Further special guests introducing screenings include: Writer-Director Francis Lee (God’s Own Country, Ammonite) who will introduce Caravaggio (1986), Jarman’s renowned biopic of the Italian Baroque painter which was the film debut of Sean Bean and frequent Jarman collaborator Tilda Swinton; friend and long-time Jarman collaborator James Mackay who produced three of the shorts screening in the opening night Super 8 compilation will participate in a Q&A following the screening on Sunday 30 January; and, Adelle Stripe, author of Black Teeth and a Brilliant Smile, who will introduce the closing night triple-bill programme. In addition, The Garden (1990), a visual tour de force shot inside Jarman’s sparsely furnished home on the windswept Dungeness coastline, will screen with a recorded introduction from filmmakers and visual artists Andrew Kötting and Eden Kötting (This Our Still Life), while The Angelic Conversation (1985), Jarman’s tender non-narrative piece featuring Shakespeare’s sonnets read by Judi Dench, will be preceded by an audio introduction from director Mark Cousins (The Storms of Jeremy Thomas).

Jarman’s distinctive adaptations of literary classics feature elsewhere in the programme, including The Tempest (1979), his evocative re-telling of Shakespeare’s play starring Peter Bull, Toyah Willcox and Heathcote Williams, and Edward II (1991), Jarman’s modern-dress adaptation of Christopher Marlowe’s classic starring Tilda Swinton, Steven Waddington and Andrew Tiernan.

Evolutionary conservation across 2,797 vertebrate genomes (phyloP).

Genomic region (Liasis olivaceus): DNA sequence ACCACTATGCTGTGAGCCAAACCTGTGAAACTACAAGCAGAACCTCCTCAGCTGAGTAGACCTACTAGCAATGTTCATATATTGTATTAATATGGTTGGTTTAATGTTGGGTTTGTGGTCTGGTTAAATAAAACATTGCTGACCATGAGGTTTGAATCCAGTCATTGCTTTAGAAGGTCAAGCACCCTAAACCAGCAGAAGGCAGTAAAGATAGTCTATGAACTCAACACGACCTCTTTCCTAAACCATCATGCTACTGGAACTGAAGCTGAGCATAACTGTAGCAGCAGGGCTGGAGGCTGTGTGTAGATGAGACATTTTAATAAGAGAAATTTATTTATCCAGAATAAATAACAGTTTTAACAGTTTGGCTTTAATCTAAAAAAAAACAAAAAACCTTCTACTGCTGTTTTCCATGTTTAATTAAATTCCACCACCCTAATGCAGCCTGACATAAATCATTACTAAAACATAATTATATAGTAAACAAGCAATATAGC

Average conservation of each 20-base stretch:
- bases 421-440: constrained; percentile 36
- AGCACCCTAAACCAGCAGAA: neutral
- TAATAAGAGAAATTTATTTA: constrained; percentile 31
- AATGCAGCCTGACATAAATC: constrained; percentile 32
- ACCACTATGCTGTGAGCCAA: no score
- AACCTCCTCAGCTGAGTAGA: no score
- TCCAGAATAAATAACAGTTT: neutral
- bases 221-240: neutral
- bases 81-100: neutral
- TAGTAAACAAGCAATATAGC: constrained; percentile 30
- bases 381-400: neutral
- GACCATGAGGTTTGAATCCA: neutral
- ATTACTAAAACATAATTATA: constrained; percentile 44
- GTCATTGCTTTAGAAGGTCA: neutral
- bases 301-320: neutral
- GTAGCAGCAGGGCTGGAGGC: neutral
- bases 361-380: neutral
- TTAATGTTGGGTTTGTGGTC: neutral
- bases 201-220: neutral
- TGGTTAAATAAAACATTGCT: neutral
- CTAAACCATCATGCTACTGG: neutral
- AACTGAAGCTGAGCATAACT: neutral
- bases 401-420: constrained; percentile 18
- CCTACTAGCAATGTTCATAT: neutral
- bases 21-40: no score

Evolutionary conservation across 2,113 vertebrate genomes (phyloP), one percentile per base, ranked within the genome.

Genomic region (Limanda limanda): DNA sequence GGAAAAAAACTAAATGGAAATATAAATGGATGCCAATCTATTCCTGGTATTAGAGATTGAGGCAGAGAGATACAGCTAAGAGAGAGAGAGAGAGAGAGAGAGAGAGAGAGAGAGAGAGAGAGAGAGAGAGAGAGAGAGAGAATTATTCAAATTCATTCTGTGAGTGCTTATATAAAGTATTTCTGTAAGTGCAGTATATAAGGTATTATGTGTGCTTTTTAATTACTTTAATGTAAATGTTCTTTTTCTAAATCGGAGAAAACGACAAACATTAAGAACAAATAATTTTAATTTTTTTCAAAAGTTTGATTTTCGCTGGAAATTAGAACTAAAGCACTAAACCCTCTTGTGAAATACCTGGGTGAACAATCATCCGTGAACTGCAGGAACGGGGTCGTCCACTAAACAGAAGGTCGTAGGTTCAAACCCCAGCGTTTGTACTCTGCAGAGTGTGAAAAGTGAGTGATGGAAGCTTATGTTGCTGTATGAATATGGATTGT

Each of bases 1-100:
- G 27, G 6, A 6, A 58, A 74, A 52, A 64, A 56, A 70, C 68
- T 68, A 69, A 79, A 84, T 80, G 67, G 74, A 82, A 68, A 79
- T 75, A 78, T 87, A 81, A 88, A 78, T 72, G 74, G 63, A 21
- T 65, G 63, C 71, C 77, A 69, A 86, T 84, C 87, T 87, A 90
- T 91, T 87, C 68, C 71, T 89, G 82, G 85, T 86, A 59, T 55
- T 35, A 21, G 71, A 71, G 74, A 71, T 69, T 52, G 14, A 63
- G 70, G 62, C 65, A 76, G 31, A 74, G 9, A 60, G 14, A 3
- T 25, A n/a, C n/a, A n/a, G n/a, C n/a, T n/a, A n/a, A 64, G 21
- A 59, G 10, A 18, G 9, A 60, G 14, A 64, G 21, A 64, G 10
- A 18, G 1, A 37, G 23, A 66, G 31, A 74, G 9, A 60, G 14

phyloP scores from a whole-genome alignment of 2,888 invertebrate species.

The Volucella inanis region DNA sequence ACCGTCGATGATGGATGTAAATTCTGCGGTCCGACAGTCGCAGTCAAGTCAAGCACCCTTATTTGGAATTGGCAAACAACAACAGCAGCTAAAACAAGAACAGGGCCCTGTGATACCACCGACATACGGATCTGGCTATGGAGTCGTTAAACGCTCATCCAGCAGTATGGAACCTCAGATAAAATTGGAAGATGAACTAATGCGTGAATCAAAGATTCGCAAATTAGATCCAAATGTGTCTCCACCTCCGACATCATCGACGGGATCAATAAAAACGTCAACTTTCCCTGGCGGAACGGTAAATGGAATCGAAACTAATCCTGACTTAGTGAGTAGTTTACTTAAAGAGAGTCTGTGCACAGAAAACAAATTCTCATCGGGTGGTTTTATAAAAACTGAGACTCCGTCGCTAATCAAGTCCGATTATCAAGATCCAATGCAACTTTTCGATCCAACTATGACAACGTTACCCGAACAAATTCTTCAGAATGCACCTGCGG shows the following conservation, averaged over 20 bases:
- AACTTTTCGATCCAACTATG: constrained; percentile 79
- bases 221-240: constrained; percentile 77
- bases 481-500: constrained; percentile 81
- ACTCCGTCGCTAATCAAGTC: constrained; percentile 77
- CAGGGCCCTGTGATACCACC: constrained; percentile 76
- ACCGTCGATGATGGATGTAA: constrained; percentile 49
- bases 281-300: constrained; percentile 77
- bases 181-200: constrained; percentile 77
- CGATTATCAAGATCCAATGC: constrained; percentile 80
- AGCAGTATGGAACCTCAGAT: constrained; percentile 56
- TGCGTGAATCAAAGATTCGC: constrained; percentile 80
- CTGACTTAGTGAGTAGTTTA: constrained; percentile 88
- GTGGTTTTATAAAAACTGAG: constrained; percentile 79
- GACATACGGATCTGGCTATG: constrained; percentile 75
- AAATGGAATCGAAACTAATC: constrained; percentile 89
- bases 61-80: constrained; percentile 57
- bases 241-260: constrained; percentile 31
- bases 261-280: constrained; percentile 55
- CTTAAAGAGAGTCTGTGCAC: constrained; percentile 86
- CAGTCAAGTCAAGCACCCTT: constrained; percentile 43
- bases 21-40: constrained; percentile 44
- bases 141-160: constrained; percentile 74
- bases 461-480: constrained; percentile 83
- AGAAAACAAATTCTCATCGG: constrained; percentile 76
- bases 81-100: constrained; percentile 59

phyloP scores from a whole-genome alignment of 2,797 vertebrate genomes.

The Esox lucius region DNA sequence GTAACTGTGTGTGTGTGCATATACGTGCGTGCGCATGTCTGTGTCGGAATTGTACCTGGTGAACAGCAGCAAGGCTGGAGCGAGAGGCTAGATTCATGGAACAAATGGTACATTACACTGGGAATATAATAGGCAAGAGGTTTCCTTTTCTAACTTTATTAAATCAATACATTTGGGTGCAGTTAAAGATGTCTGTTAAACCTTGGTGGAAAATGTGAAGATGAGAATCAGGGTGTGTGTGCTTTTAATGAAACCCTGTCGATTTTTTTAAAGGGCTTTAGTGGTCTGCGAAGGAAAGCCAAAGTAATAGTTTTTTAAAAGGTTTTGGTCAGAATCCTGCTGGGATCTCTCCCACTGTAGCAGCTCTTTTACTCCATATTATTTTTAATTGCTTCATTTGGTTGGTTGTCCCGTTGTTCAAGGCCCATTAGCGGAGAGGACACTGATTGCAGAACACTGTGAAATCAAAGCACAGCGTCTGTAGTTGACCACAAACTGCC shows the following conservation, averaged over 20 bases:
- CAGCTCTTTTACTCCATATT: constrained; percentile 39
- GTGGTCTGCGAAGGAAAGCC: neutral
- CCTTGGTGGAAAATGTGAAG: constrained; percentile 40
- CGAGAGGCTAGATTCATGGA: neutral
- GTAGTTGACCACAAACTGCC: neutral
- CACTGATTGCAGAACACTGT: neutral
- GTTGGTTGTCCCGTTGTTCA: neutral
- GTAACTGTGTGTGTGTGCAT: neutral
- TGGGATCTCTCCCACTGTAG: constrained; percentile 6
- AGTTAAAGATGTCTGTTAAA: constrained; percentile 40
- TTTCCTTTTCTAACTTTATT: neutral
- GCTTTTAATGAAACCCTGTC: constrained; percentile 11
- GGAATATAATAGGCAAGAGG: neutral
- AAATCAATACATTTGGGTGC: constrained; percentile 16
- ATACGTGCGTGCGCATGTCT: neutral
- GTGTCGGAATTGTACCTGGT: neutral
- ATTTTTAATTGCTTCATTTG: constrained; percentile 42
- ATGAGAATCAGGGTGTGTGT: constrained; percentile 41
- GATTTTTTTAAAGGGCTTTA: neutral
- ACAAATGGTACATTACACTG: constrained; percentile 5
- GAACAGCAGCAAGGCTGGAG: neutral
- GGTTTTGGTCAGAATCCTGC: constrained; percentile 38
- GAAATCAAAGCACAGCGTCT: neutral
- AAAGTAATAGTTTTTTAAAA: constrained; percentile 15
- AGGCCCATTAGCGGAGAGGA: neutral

Also in the programme, War Requiem (1989) evokes Benjamin Britten’s choral and orchestral masterpiece illustrating the true horrors of war and stars Laurence Olivier in his last ever role, while The Last of England (1987), made just after Jarman was diagnosed with HIV presents an angry, Blake-like vision of Thatcher’s England in turmoil, and Jarman’s penultimate feature, the bold offbeat biopic Wittgenstein (1993), addresses the politics and sexuality of the renowned philosopher.

Co-Curator Rachel Hayward, Head of Film at HOME, who will introduce the screening of Sebastiane on Tuesday 1 February, comments:

Filmmaker. Artist. Set designer. Author. Gardener. Activist. Jarman was a true polymath and we are delighted to be hosting this extensive retrospective of one of the most influential figures in contemporary British culture. We look forward to screening all of Jarman’s 11 feature films to our audiences, alongside some lesser-known short films, and we encourage people to also check out the brilliant Protest! exhibition at Manchester Art Gallery to be fully immersed in the world of Derek Jarman.”